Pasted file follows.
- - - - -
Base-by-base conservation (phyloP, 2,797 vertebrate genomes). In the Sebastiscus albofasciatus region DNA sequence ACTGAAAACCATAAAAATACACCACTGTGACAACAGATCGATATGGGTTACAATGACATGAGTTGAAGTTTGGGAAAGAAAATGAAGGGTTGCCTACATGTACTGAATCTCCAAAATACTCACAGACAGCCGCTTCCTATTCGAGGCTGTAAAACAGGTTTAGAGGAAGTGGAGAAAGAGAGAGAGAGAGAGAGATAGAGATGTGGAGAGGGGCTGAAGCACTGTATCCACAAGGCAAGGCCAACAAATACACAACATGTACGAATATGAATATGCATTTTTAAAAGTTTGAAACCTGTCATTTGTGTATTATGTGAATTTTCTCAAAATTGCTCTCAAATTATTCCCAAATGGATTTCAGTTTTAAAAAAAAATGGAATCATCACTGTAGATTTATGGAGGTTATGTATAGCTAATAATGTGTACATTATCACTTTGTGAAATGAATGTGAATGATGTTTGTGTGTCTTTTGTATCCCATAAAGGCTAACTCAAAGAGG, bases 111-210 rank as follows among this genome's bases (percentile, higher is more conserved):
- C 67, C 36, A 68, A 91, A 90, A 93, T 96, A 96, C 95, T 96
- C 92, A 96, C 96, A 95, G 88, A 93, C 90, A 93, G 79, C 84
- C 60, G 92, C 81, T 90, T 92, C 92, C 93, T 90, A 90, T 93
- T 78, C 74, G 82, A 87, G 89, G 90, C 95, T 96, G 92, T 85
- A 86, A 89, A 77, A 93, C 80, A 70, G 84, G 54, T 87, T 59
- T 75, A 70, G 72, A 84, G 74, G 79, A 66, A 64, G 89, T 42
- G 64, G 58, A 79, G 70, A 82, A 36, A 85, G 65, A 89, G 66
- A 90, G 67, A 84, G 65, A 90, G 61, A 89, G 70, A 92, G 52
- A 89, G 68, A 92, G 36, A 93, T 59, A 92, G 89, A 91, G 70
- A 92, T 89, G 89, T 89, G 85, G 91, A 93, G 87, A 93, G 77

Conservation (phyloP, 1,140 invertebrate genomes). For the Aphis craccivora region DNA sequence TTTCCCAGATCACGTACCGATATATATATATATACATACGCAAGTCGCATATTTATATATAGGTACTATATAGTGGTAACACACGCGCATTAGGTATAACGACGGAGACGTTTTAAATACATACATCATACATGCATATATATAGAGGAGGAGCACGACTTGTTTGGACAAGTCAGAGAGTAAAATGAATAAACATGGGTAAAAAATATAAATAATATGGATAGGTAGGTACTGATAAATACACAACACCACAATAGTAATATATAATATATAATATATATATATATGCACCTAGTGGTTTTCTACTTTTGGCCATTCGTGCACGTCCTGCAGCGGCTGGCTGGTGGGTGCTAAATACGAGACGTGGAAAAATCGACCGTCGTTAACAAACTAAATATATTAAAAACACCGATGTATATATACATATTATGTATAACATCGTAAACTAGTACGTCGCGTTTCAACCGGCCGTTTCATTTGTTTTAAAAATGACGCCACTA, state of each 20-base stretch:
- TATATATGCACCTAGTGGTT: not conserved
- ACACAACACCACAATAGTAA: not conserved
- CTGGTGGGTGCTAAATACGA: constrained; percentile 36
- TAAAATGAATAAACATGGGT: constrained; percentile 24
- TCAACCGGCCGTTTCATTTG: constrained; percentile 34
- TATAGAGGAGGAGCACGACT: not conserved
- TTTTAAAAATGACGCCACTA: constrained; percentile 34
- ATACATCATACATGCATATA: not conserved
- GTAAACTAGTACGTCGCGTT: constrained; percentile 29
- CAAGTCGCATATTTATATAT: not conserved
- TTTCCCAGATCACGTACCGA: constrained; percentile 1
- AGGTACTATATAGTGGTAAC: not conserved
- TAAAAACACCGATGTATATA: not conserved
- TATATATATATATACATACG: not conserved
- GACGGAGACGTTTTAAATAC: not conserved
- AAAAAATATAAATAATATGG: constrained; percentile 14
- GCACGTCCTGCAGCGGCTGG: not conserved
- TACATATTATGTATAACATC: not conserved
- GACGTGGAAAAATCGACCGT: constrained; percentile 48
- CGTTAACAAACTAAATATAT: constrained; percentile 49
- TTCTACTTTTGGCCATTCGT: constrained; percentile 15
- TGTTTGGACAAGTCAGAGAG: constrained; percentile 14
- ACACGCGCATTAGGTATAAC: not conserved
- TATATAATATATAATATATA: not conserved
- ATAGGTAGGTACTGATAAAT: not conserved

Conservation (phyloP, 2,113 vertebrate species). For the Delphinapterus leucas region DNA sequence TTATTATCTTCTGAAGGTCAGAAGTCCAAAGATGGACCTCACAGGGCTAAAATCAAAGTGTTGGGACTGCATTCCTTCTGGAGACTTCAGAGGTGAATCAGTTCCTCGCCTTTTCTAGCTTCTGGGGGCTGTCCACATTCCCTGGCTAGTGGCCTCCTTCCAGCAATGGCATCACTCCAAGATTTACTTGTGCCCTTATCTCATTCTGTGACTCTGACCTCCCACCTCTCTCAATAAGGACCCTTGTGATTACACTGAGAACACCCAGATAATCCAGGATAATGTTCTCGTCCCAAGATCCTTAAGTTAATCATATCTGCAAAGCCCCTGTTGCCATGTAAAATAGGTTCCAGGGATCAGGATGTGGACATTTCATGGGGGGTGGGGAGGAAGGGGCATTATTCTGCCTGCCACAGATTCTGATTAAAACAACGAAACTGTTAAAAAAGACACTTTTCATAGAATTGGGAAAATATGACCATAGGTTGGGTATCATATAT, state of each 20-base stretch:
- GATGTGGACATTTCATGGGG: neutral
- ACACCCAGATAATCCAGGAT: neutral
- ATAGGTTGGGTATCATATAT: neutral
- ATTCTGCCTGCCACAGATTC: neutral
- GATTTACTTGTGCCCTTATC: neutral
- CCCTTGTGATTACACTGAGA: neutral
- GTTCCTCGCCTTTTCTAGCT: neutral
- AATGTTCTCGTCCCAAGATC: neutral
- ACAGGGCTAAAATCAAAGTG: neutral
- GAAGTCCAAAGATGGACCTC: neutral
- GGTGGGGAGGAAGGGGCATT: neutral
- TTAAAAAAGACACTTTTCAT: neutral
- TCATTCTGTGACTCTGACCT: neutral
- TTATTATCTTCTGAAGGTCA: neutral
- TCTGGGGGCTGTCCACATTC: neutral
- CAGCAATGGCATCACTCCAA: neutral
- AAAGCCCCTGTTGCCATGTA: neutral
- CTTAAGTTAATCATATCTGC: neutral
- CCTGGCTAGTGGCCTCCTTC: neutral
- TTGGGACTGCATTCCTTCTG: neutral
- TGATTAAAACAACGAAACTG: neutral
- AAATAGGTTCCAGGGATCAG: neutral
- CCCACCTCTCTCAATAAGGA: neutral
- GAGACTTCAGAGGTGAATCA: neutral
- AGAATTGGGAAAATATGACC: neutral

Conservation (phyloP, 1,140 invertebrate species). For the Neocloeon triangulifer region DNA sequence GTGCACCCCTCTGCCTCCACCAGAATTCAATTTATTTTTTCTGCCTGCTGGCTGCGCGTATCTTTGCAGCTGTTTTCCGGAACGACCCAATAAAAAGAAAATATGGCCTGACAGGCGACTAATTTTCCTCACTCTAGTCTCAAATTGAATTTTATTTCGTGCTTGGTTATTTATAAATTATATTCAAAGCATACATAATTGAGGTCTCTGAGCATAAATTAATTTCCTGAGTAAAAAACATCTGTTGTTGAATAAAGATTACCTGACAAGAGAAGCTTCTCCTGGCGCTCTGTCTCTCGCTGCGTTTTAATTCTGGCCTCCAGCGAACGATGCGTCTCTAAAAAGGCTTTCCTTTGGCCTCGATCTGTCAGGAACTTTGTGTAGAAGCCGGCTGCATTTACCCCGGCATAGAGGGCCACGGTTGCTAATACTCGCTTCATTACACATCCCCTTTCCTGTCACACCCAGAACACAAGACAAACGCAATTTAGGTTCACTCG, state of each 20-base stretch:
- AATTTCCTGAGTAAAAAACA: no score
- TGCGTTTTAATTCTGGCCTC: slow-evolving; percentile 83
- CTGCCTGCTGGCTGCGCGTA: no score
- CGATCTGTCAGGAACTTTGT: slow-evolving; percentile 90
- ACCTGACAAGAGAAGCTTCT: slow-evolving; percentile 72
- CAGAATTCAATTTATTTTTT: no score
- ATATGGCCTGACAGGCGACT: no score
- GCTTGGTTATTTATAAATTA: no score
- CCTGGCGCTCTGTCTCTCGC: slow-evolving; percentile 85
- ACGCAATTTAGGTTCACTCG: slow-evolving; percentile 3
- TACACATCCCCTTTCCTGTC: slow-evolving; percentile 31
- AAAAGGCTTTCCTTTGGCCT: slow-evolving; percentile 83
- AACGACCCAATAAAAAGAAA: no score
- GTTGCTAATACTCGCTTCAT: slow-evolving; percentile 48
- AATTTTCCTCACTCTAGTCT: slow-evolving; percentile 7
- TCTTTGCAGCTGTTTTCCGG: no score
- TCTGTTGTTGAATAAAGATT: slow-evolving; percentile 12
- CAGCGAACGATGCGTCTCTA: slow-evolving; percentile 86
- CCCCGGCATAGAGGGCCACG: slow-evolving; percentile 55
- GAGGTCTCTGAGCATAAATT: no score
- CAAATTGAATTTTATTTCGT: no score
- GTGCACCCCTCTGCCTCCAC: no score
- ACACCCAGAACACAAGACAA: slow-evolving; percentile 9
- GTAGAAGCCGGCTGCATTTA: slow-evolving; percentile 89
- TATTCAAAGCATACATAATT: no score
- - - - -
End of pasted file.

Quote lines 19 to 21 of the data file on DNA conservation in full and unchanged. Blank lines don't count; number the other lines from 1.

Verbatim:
- TTTTAAAAATGACGCCACTA: constrained; percentile 34
- ATACATCATACATGCATATA: not conserved
- GTAAACTAGTACGTCGCGTT: constrained; percentile 29